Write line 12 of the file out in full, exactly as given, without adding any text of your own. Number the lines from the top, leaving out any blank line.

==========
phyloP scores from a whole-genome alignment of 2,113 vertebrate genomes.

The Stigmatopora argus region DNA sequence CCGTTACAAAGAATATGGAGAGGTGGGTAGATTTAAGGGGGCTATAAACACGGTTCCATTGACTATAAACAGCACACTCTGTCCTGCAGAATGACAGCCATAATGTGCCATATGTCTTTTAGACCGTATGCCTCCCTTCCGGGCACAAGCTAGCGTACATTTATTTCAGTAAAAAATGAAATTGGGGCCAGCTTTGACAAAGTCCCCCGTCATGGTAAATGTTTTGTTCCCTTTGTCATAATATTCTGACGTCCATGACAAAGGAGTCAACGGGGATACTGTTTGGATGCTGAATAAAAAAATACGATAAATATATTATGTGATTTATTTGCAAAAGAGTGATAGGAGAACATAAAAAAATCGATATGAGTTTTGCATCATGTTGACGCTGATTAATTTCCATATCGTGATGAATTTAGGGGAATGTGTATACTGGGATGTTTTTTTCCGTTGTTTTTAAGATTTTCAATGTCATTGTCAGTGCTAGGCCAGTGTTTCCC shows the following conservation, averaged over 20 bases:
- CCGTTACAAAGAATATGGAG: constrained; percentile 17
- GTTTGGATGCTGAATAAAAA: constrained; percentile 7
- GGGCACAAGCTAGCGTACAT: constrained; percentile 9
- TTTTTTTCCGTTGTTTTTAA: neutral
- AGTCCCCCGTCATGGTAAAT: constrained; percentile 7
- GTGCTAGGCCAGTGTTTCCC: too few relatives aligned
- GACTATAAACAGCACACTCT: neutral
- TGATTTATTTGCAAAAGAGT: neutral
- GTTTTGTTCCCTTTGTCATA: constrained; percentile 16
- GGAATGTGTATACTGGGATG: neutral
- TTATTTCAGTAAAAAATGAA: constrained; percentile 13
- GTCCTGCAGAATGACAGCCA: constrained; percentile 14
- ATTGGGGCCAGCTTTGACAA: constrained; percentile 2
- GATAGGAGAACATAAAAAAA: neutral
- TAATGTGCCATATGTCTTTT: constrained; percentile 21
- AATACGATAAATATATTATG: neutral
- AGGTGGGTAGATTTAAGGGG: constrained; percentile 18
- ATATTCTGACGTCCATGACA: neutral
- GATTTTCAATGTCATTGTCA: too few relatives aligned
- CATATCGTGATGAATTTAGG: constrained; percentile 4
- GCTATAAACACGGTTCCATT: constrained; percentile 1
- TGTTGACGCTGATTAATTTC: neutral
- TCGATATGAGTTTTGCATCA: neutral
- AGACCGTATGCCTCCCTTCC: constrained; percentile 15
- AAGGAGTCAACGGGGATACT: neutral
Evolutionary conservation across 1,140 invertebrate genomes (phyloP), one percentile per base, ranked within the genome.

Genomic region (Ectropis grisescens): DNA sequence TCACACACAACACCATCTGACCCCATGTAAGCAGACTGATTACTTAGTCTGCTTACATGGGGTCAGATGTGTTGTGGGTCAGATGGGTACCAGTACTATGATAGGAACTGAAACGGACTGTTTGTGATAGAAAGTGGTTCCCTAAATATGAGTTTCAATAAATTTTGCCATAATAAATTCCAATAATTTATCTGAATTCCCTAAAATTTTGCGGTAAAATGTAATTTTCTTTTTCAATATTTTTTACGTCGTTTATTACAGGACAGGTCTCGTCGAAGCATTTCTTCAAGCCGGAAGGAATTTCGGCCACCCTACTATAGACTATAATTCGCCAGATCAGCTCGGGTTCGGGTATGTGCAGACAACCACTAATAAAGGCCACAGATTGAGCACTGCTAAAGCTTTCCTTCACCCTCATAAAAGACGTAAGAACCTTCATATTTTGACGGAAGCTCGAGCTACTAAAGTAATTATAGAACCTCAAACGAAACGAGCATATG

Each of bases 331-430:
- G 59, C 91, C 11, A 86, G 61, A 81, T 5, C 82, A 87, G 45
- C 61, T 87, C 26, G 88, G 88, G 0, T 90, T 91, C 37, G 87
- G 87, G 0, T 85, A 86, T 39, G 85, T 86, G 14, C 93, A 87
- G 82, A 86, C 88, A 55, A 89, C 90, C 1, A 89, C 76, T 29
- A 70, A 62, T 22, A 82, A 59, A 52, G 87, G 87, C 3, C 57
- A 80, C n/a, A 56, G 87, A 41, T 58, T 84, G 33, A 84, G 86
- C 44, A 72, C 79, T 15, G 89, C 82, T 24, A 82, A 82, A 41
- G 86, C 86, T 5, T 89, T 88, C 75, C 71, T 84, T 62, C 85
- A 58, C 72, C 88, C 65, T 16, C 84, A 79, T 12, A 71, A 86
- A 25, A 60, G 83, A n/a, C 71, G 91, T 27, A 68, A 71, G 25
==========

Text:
- GGAATGTGTATACTGGGATG: neutral